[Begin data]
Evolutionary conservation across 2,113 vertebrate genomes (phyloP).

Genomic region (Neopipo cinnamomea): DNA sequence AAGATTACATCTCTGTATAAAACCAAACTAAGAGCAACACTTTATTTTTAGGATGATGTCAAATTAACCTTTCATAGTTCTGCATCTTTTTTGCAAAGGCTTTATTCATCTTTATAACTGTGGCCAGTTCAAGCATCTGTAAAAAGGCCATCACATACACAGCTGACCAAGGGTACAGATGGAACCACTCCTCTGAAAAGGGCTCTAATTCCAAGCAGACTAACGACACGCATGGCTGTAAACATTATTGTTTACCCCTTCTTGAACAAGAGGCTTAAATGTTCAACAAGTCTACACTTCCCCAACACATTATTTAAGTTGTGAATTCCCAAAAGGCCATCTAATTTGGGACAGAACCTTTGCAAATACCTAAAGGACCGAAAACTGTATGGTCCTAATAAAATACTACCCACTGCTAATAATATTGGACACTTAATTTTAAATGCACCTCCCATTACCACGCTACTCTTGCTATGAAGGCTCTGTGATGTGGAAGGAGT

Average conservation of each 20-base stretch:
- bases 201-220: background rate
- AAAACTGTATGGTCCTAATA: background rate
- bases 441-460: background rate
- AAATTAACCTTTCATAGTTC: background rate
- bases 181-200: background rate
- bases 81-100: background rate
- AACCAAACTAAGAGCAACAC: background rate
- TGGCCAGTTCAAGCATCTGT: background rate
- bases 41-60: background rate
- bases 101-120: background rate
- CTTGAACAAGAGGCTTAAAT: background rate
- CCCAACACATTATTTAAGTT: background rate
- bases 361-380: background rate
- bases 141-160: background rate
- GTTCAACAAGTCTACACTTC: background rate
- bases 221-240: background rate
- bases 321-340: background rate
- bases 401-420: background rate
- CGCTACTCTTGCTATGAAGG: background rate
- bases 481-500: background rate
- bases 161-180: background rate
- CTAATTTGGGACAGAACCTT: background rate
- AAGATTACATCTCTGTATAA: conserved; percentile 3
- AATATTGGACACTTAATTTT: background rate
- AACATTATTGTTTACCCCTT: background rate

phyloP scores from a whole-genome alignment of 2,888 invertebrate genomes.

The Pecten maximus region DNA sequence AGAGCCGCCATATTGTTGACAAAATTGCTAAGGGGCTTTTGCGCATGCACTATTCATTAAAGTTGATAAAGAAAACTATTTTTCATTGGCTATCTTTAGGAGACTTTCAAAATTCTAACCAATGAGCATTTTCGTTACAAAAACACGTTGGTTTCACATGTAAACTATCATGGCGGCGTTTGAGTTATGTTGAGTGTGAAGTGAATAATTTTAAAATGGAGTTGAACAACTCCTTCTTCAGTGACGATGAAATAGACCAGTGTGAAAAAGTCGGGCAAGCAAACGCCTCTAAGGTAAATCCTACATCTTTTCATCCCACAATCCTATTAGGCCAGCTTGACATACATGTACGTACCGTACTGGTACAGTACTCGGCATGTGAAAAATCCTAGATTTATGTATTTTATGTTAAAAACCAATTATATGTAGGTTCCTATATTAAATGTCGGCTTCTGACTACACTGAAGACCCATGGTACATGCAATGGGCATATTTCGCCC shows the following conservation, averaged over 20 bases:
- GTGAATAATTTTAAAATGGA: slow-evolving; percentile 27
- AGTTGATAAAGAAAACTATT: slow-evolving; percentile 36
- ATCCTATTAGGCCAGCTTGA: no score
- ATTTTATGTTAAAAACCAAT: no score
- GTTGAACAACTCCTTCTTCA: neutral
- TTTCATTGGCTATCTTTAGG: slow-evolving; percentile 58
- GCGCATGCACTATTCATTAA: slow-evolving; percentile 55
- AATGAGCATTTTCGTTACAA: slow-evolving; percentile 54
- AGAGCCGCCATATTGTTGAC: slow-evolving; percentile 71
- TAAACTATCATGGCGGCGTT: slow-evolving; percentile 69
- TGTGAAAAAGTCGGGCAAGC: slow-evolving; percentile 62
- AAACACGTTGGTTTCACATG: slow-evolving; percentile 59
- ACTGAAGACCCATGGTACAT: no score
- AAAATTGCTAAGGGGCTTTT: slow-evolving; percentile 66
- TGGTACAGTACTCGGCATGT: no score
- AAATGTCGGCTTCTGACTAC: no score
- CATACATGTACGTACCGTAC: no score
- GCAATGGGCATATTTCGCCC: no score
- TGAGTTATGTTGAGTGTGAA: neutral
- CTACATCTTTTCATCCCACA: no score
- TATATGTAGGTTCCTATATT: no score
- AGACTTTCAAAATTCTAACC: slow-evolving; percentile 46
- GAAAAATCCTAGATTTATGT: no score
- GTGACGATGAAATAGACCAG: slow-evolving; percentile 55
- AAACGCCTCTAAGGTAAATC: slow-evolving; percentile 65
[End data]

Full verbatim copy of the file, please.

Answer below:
Evolutionary conservation across 2,113 vertebrate genomes (phyloP).

Genomic region (Neopipo cinnamomea): DNA sequence AAGATTACATCTCTGTATAAAACCAAACTAAGAGCAACACTTTATTTTTAGGATGATGTCAAATTAACCTTTCATAGTTCTGCATCTTTTTTGCAAAGGCTTTATTCATCTTTATAACTGTGGCCAGTTCAAGCATCTGTAAAAAGGCCATCACATACACAGCTGACCAAGGGTACAGATGGAACCACTCCTCTGAAAAGGGCTCTAATTCCAAGCAGACTAACGACACGCATGGCTGTAAACATTATTGTTTACCCCTTCTTGAACAAGAGGCTTAAATGTTCAACAAGTCTACACTTCCCCAACACATTATTTAAGTTGTGAATTCCCAAAAGGCCATCTAATTTGGGACAGAACCTTTGCAAATACCTAAAGGACCGAAAACTGTATGGTCCTAATAAAATACTACCCACTGCTAATAATATTGGACACTTAATTTTAAATGCACCTCCCATTACCACGCTACTCTTGCTATGAAGGCTCTGTGATGTGGAAGGAGT

Average conservation of each 20-base stretch:
- bases 201-220: background rate
- AAAACTGTATGGTCCTAATA: background rate
- bases 441-460: background rate
- AAATTAACCTTTCATAGTTC: background rate
- bases 181-200: background rate
- bases 81-100: background rate
- AACCAAACTAAGAGCAACAC: background rate
- TGGCCAGTTCAAGCATCTGT: background rate
- bases 41-60: background rate
- bases 101-120: background rate
- CTTGAACAAGAGGCTTAAAT: background rate
- CCCAACACATTATTTAAGTT: background rate
- bases 361-380: background rate
- bases 141-160: background rate
- GTTCAACAAGTCTACACTTC: background rate
- bases 221-240: background rate
- bases 321-340: background rate
- bases 401-420: background rate
- CGCTACTCTTGCTATGAAGG: background rate
- bases 481-500: background rate
- bases 161-180: background rate
- CTAATTTGGGACAGAACCTT: background rate
- AAGATTACATCTCTGTATAA: conserved; percentile 3
- AATATTGGACACTTAATTTT: background rate
- AACATTATTGTTTACCCCTT: background rate

phyloP scores from a whole-genome alignment of 2,888 invertebrate genomes.

The Pecten maximus region DNA sequence AGAGCCGCCATATTGTTGACAAAATTGCTAAGGGGCTTTTGCGCATGCACTATTCATTAAAGTTGATAAAGAAAACTATTTTTCATTGGCTATCTTTAGGAGACTTTCAAAATTCTAACCAATGAGCATTTTCGTTACAAAAACACGTTGGTTTCACATGTAAACTATCATGGCGGCGTTTGAGTTATGTTGAGTGTGAAGTGAATAATTTTAAAATGGAGTTGAACAACTCCTTCTTCAGTGACGATGAAATAGACCAGTGTGAAAAAGTCGGGCAAGCAAACGCCTCTAAGGTAAATCCTACATCTTTTCATCCCACAATCCTATTAGGCCAGCTTGACATACATGTACGTACCGTACTGGTACAGTACTCGGCATGTGAAAAATCCTAGATTTATGTATTTTATGTTAAAAACCAATTATATGTAGGTTCCTATATTAAATGTCGGCTTCTGACTACACTGAAGACCCATGGTACATGCAATGGGCATATTTCGCCC shows the following conservation, averaged over 20 bases:
- GTGAATAATTTTAAAATGGA: slow-evolving; percentile 27
- AGTTGATAAAGAAAACTATT: slow-evolving; percentile 36
- ATCCTATTAGGCCAGCTTGA: no score
- ATTTTATGTTAAAAACCAAT: no score
- GTTGAACAACTCCTTCTTCA: neutral
- TTTCATTGGCTATCTTTAGG: slow-evolving; percentile 58
- GCGCATGCACTATTCATTAA: slow-evolving; percentile 55
- AATGAGCATTTTCGTTACAA: slow-evolving; percentile 54
- AGAGCCGCCATATTGTTGAC: slow-evolving; percentile 71
- TAAACTATCATGGCGGCGTT: slow-evolving; percentile 69
- TGTGAAAAAGTCGGGCAAGC: slow-evolving; percentile 62
- AAACACGTTGGTTTCACATG: slow-evolving; percentile 59
- ACTGAAGACCCATGGTACAT: no score
- AAAATTGCTAAGGGGCTTTT: slow-evolving; percentile 66
- TGGTACAGTACTCGGCATGT: no score
- AAATGTCGGCTTCTGACTAC: no score
- CATACATGTACGTACCGTAC: no score
- GCAATGGGCATATTTCGCCC: no score
- TGAGTTATGTTGAGTGTGAA: neutral
- CTACATCTTTTCATCCCACA: no score
- TATATGTAGGTTCCTATATT: no score
- AGACTTTCAAAATTCTAACC: slow-evolving; percentile 46
- GAAAAATCCTAGATTTATGT: no score
- GTGACGATGAAATAGACCAG: slow-evolving; percentile 55
- AAACGCCTCTAAGGTAAATC: slow-evolving; percentile 65